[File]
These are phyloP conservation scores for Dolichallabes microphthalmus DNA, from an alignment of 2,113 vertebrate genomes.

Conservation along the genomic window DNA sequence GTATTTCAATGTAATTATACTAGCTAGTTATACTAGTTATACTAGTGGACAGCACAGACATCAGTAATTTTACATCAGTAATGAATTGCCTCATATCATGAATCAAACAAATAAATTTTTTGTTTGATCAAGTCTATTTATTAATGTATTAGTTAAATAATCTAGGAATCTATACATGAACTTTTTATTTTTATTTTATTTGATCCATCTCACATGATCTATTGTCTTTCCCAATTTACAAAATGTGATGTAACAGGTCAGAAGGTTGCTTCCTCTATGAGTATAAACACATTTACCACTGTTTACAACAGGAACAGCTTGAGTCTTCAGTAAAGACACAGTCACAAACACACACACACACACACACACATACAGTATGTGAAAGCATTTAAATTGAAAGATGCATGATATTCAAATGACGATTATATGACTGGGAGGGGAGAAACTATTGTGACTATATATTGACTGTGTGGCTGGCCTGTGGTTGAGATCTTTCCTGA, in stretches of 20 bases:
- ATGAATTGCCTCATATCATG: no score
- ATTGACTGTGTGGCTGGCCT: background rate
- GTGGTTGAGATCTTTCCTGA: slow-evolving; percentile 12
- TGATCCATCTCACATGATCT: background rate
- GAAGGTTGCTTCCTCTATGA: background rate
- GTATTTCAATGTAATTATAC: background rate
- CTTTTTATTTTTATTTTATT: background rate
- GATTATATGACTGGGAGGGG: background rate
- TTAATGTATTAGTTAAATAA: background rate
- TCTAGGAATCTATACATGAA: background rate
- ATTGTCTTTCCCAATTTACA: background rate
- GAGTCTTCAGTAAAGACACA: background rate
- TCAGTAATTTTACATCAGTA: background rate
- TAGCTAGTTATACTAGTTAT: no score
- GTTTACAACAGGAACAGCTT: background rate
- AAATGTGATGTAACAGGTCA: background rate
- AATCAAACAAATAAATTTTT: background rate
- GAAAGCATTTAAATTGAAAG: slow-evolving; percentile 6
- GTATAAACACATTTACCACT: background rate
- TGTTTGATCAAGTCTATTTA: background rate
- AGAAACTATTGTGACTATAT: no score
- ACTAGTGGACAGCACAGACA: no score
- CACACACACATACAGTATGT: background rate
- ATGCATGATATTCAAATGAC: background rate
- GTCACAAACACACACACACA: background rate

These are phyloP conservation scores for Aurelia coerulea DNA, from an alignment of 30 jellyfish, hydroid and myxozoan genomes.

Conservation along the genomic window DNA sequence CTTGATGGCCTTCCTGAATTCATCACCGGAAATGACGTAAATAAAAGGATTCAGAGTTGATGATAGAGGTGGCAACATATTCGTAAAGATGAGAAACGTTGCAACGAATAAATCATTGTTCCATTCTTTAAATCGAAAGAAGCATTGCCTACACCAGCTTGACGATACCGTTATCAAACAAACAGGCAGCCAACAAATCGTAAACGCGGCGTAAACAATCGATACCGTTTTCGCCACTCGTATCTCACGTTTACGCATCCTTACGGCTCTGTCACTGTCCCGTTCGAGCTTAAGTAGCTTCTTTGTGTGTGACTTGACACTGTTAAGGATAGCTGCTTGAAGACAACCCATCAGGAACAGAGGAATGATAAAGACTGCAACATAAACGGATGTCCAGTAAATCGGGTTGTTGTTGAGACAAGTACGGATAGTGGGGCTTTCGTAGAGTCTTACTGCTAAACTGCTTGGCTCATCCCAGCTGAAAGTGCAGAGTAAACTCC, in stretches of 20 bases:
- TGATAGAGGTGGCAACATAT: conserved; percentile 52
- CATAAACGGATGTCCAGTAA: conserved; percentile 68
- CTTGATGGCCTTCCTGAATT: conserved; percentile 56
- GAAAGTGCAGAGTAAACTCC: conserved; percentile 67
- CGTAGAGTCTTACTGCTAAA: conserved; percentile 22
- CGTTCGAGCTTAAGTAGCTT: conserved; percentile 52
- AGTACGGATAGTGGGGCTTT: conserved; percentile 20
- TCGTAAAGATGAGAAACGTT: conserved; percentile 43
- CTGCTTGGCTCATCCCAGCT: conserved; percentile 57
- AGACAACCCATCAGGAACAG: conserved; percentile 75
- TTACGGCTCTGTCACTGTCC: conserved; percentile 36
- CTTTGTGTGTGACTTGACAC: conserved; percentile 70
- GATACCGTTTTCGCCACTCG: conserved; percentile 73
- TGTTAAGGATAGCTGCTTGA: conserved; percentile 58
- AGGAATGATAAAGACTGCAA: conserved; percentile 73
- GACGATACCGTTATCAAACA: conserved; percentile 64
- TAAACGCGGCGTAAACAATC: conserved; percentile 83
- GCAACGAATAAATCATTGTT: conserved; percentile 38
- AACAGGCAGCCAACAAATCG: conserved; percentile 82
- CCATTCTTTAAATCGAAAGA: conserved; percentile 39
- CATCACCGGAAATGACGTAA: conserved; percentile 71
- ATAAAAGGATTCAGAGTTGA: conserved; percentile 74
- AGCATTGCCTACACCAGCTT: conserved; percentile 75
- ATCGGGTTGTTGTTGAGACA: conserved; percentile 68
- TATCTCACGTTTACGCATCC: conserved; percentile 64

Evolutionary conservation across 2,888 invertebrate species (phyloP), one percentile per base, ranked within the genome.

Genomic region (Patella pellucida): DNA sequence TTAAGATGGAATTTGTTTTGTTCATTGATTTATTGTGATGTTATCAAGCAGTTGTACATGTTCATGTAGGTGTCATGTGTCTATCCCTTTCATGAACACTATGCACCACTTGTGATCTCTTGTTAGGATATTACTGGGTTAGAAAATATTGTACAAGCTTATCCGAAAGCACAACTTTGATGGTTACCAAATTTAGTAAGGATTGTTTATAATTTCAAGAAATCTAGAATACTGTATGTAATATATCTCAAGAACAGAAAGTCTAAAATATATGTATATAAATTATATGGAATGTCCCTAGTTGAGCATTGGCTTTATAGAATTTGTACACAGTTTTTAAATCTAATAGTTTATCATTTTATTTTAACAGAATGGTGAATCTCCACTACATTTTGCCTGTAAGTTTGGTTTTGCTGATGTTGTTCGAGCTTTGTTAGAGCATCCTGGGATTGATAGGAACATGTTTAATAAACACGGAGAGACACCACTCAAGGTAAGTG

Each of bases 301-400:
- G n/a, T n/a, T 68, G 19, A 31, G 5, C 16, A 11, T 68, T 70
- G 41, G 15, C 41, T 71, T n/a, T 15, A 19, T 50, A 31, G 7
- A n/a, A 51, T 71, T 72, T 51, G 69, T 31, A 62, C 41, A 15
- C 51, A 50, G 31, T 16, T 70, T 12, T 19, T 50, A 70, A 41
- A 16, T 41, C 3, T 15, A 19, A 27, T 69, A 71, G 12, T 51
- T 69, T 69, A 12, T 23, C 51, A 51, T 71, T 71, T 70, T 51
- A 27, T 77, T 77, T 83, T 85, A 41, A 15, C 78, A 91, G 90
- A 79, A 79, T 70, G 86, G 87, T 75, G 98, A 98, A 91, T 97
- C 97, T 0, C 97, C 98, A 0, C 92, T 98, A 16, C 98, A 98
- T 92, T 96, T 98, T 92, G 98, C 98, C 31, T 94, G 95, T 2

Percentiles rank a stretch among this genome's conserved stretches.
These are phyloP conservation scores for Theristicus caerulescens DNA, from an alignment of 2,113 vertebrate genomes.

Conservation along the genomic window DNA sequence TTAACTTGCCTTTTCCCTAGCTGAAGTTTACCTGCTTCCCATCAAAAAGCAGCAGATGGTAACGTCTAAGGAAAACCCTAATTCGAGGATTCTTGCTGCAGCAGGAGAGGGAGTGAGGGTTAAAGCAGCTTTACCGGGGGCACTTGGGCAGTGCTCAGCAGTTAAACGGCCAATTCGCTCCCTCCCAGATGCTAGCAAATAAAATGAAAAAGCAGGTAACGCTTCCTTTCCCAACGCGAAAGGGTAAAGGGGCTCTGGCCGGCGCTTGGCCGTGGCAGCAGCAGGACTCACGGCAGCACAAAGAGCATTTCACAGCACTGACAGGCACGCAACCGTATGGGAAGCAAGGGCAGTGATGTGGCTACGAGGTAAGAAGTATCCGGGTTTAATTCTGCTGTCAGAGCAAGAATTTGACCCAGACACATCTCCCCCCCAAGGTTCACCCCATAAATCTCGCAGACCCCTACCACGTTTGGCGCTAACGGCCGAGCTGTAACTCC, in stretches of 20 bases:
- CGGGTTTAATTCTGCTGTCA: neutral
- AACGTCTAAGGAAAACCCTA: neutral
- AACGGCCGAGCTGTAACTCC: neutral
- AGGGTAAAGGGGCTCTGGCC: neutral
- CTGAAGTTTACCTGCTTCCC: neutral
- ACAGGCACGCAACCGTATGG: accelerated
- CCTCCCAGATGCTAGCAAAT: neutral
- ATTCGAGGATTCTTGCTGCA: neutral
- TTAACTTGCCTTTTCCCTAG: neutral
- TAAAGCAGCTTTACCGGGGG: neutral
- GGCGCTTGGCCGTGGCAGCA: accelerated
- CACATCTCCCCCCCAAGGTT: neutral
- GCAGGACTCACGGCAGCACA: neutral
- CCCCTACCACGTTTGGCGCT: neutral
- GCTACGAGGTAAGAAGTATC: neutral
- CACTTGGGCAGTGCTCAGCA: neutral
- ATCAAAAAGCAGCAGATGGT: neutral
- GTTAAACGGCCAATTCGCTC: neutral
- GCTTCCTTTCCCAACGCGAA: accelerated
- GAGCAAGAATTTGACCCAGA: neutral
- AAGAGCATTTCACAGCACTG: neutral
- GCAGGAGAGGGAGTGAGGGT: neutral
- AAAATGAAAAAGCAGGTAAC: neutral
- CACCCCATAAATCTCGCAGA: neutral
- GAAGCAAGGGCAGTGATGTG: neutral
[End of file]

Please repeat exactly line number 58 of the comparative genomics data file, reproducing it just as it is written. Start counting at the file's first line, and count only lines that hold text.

- G n/a, T n/a, T 68, G 19, A 31, G 5, C 16, A 11, T 68, T 70